The Federal Reserve has - as expected - decided to keep US interest rates on hold at 1%.
Inflation pressure could emerge, Mr Greenspan said
But analysts now expect that the Fed will begin raising rates in the summer, in an attempt to match the strongly accelerating growth of the US economy.
In its accompanying statement the Fed itself hinted at a future upward trend, saying rates could now be boosted at a "measured" pace.
The news sparked falls in the dollar, taking the currency to a four-week low.
The Fed last raised US interest rates from their 1958 low back in 2000.
US stocks immediately shot up on the announcement, with the Dow Jones blue-chip index of leading shares rising by 47.3 points to 10,361.3, before falling back to end up 3 points to 10,317.
Against the euro in Asia, the US dollar dropped as far as $1.2140, having already fallen on Wall Street the previous evening.
"At this juncture, with inflation low and resource use slack, the Committee believes that policy accommodation can be removed at a pace that is likely to be measured," its Federal Open Market Committee said in its accompanying statement.
Previously it has called for "patience" before any future rise in interest rates.
Analysts welcomed the Fed's announcement, with the general consensus being that they were pleased the bank said future rises would be measured rather than rapid.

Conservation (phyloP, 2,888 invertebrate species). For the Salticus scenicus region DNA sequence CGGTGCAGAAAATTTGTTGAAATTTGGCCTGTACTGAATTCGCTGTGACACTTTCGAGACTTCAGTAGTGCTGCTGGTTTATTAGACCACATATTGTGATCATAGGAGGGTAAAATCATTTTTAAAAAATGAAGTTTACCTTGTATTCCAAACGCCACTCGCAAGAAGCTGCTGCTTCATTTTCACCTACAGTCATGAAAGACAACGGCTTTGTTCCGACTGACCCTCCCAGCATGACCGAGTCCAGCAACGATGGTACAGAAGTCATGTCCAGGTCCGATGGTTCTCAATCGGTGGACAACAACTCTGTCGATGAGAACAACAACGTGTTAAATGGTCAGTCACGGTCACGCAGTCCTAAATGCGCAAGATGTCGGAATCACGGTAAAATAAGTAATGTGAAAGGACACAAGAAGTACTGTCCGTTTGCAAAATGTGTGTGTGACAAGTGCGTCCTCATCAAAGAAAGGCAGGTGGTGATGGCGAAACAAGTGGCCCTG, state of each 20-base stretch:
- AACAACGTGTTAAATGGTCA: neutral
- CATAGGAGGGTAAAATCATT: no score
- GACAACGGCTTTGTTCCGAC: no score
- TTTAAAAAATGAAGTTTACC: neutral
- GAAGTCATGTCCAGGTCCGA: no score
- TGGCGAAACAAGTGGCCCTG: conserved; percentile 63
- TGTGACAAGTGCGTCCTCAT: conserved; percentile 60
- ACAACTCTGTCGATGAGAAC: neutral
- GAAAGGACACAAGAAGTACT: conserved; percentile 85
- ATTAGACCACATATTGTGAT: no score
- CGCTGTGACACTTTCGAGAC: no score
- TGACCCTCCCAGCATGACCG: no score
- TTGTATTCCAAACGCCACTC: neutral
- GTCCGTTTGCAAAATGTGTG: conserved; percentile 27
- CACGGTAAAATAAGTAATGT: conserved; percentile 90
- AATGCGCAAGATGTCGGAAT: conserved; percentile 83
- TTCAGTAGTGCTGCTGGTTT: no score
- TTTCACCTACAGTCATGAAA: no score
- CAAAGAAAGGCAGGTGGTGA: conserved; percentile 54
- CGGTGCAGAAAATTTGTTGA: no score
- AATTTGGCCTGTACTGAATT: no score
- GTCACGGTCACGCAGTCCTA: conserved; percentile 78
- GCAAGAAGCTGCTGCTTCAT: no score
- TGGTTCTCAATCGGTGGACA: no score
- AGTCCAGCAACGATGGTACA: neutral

"They are saying that interest rates must go up at some stage but they will go up in
a very gradual way," said Rick Egelton, deputy chief economist at the Bank of Montreal.
"When they say the pace is 'likely to be measured' they are saying that they will move the rate up in gradual, steady increments."
The Federal Reserve has cut borrowing costs 13 times in the last three years in an effort to offset the impact of a global economic downturn, and the threat of terrorist attacks.
But recent data pointing to strong economic growth and a big rise in recruitment by US companies looks likely to prompt the Fed to change its stance.
Last month, figures highlighting a sharp increase in the number of new jobs created in March helped restore confidence in the US recovery.
Until then, persistently sluggish rates of new job creation had fuelled fears that worsening employment prospects could dent consumer spending, depriving the economy of one of its main growth drivers.
Any summer increase in interest rates could however curb stock market gains and weigh on spending by heavily-indebted US consumers in the run up to the November presidential elections.